Melatonin improves SAD patients
In a report to appear online this week in the Proceedings of the National Academy of Science, researchers at Oregon Health & Science University (OHSU) show that the hormone melatonin effectively treats seasonal affective disorder (SAD), a form of depression that occurs during winter months when sunlight is reduced. The disorder is currently treated with bright light exposure.
Alfred Lewy, MD, PhD, who is OHSU School of Medicine’s Richard H. Phillips Professor of Biological Psychiatry, senior vice chairman of psychiatry, and director of the Sleep and Mood Disorders Lab, and who has pioneered research in circadian rhythm disturbances, led the current study. Dr Lewy’s team sought to determine whether depression results from a misalignment of circadian rhythms with the sleep/wake cycle that occurs during winter. Circadian rhythms can be tracked to the later dawn or earlier dusk of the winter months.
Dr Lewy’s team compared melatonin’s effect when taken during the morning than melatonin taken in the afternoon. Sixty-eight patients with seasonal effective disorder received low-dose melatonin or a placebo during morning or afternoon for three weeks.
After several years of research, the team concluded that, similar to jet lag, circadian misalignment is a major factor in seasonal affective disorder. Melatonin worked best if taken in the afternoon or evening in the majority of patients who were phase-delayed “night-owl” types, while another group of “morning lark” phase-advanced patients responded better to melatonin if it was taken in the morning. The dose of melatonin taken was low enough not to cause day-time drowsiness.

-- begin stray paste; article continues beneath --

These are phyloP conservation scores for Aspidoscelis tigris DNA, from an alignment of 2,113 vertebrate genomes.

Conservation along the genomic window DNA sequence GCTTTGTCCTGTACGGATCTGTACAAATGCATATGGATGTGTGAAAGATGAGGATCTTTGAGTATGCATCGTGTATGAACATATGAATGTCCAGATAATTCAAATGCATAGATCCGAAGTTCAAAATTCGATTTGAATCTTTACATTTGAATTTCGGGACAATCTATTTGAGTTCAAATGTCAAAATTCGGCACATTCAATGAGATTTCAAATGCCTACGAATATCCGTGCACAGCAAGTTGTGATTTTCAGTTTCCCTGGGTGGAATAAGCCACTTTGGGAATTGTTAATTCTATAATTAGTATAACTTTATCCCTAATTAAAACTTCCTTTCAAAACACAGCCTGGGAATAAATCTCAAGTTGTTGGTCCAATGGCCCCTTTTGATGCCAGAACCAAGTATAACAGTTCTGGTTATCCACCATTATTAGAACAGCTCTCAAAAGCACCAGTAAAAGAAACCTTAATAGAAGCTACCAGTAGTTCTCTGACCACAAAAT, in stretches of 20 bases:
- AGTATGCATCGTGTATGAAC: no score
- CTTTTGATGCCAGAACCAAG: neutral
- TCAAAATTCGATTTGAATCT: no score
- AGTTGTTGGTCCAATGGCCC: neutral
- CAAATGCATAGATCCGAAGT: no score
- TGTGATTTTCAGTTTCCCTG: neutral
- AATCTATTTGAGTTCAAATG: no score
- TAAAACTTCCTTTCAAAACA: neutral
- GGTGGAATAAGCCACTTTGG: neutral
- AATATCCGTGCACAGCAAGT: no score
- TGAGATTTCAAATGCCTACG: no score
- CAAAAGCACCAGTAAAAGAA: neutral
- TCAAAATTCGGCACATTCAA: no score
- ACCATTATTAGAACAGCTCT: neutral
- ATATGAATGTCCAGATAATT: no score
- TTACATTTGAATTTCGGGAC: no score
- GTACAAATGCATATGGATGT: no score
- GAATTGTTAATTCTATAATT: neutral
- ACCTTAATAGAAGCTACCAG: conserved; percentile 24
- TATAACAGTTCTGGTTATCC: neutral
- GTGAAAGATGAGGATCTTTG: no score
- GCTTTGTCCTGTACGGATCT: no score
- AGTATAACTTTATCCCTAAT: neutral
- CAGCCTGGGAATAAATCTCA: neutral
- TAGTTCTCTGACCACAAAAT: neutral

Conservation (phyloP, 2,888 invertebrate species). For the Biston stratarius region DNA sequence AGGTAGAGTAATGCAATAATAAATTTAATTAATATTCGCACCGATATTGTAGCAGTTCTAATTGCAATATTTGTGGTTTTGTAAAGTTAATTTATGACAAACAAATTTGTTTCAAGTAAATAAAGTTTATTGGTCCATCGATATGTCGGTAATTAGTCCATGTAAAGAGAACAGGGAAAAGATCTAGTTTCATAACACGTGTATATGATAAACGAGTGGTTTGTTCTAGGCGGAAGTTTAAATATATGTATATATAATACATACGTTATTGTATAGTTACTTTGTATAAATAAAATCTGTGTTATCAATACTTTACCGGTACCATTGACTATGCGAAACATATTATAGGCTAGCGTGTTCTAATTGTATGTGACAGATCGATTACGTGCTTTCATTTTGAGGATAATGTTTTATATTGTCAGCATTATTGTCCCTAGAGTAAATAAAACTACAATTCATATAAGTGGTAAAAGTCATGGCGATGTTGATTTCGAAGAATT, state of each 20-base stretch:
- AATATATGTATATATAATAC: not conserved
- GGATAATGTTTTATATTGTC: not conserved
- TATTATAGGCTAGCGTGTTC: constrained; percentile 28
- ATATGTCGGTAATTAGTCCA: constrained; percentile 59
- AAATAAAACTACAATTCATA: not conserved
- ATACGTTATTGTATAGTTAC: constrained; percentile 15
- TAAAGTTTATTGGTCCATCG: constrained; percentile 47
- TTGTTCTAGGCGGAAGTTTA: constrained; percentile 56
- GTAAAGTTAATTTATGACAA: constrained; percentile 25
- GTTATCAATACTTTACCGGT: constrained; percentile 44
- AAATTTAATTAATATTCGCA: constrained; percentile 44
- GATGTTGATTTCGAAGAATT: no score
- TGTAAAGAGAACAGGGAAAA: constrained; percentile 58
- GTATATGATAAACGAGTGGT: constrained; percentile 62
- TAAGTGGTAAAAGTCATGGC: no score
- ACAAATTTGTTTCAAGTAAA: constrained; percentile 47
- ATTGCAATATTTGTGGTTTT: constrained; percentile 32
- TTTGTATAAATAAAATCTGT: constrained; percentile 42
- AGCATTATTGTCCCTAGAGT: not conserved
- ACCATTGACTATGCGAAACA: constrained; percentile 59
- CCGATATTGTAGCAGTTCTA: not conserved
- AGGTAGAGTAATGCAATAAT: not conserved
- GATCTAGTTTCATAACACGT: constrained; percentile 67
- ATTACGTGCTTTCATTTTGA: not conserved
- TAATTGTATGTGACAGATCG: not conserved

Although low-dose, sustained-release melatonin may be effective for SAD, “People in the phase-advanced subgroup should use these treatments at different times of the day than the typically phase-delayed type of patient," explained Dr. Lewy.
Many people may feel sad or down during the winter months, when the days are shorter and temperatures drop. For some people, this condition goes beyond the winter “blahs” and develops into a subtype of clinical depression that lasts throughout the late fall and winter months. This condition is known as seasonal affective disorder, or SAD. The term SAD was introduced in 1984 and has since been included in the American Psychiatric Association’s Diagnostic and Statistical Manual of Mental Disorders.
SAD is characterized by recurring, cyclic bouts of depression, increased appetite, and an increased need for sleep (Ford K 1992; Magnusson A et al 2003). It contrasts with most depressive disorders, which are characterized by sleep disturbances and diminished appetite (Magnusson A et al 2005). Besides mild depression, typical symptoms of SAD include anxiety, decreased activity, social withdrawal, increased sleep duration, increased appetite, weight gain, and carbohydrate craving (Rosenthal NE et al 1984; Sher L 2001).
If bright light therapy is recommended, and your insurance covers it, it is an effective method of relieving the depression and lethargy associated with SAD. Tryptophan has been shown to enhance the effectiveness of light therapy. In addition, a number of nutrients may help relieve SAD. These include:
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